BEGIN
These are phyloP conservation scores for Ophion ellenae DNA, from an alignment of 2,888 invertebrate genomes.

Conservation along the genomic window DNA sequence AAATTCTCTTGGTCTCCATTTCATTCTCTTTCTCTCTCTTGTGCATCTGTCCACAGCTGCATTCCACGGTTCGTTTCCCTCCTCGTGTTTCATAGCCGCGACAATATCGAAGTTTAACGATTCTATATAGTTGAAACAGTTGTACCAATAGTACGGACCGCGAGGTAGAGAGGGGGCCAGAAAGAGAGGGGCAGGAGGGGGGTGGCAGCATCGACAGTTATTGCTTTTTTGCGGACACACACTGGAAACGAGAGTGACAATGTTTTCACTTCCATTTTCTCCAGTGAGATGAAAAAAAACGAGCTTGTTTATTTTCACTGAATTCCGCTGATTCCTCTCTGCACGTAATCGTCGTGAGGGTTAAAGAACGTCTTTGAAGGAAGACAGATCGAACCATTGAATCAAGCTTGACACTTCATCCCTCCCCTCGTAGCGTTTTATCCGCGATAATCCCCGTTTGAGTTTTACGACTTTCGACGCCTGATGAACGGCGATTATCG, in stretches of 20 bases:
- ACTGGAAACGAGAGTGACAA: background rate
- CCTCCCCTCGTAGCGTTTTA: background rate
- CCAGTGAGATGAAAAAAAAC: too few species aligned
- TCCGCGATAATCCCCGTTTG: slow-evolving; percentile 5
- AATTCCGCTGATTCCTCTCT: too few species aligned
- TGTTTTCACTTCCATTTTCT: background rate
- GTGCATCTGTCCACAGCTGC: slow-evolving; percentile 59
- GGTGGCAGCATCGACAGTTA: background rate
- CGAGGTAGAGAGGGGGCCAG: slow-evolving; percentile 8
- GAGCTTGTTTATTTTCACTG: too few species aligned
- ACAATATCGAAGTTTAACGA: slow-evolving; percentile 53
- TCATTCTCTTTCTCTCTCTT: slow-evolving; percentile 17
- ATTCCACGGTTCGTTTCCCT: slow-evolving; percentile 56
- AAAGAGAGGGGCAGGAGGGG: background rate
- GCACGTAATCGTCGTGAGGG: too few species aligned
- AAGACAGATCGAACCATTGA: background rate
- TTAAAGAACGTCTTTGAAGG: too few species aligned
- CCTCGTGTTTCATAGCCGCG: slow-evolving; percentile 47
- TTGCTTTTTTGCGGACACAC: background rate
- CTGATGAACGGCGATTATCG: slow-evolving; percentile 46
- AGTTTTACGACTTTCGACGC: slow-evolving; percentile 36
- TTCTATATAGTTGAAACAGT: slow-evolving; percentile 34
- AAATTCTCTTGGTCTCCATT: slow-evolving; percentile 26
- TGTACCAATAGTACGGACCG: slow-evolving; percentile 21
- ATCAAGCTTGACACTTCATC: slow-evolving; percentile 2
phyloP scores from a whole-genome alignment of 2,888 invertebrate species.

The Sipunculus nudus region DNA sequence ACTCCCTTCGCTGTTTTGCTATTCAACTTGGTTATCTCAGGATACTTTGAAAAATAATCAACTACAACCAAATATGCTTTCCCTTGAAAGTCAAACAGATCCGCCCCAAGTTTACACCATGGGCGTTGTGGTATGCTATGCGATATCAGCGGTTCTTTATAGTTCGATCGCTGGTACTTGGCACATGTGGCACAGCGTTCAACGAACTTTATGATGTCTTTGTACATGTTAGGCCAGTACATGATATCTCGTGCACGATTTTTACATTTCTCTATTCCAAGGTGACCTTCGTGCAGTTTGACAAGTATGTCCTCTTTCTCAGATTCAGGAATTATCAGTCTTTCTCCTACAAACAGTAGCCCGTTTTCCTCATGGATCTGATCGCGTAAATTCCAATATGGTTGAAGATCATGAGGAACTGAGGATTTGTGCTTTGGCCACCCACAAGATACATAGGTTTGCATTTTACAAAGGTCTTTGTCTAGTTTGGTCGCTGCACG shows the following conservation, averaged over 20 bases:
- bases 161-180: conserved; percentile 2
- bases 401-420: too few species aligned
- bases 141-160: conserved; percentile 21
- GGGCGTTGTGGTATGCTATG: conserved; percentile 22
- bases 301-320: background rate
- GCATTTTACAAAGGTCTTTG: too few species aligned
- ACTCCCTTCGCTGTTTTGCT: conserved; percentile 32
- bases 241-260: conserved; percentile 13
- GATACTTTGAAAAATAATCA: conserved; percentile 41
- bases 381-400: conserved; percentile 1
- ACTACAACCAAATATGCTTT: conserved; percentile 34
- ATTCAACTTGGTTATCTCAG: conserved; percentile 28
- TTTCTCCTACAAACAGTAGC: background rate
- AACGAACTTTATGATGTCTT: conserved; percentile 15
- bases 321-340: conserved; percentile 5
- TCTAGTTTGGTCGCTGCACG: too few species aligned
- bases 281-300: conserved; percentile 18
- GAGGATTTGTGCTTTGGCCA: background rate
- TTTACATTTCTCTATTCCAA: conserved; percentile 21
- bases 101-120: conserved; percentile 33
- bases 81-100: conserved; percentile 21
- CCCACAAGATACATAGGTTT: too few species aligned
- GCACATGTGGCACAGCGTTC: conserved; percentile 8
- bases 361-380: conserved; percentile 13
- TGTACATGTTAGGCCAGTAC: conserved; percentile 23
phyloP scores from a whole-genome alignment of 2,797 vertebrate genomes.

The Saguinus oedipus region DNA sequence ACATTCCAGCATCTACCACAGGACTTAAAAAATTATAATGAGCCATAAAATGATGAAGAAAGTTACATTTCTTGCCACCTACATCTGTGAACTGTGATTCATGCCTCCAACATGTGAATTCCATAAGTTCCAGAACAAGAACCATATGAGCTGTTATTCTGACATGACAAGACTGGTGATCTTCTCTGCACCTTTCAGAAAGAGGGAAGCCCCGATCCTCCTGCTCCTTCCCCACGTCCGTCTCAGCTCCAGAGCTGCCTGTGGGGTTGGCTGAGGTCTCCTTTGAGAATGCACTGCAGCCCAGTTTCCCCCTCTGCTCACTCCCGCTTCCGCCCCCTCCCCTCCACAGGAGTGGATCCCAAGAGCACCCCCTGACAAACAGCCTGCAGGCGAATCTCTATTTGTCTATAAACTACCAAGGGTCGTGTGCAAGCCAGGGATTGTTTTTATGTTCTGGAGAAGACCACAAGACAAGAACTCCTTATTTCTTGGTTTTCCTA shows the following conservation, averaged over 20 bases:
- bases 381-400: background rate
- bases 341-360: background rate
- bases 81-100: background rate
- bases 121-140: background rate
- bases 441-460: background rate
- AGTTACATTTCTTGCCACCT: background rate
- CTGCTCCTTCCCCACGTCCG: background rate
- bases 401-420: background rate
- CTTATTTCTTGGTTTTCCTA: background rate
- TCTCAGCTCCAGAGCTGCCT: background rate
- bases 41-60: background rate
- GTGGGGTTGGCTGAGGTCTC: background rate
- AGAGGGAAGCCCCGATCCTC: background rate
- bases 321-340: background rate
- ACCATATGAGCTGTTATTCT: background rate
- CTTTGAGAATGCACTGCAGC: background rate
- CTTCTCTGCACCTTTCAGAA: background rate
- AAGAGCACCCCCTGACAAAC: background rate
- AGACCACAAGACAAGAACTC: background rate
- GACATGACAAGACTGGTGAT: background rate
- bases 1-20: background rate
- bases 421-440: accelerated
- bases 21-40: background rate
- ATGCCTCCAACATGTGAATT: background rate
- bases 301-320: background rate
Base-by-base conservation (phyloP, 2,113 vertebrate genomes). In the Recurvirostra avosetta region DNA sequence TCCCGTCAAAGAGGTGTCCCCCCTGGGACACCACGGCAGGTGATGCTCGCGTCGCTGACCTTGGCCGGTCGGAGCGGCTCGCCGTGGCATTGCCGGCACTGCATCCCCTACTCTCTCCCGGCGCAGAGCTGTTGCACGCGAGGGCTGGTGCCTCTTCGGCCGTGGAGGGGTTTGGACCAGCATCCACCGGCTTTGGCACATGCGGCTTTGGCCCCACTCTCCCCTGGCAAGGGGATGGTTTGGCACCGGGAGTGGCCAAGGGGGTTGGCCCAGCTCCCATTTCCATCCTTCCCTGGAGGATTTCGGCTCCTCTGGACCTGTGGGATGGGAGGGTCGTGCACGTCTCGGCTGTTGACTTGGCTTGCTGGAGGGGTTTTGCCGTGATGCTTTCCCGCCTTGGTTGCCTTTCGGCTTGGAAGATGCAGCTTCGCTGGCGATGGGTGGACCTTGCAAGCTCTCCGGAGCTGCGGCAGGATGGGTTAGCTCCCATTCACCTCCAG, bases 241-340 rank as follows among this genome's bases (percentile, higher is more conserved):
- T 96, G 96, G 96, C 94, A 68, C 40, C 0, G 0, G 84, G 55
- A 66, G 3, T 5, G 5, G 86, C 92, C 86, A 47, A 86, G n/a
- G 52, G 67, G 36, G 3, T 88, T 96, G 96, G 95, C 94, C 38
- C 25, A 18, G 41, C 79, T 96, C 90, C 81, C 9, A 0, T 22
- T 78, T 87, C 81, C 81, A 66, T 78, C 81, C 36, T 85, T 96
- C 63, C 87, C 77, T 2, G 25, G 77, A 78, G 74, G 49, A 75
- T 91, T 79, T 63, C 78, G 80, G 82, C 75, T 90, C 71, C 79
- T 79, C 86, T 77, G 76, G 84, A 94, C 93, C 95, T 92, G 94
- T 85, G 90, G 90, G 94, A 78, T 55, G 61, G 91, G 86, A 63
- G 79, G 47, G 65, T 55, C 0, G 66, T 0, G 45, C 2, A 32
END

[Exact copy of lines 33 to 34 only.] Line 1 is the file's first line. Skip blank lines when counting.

- GGGCGTTGTGGTATGCTATG: conserved; percentile 22
- bases 301-320: background rate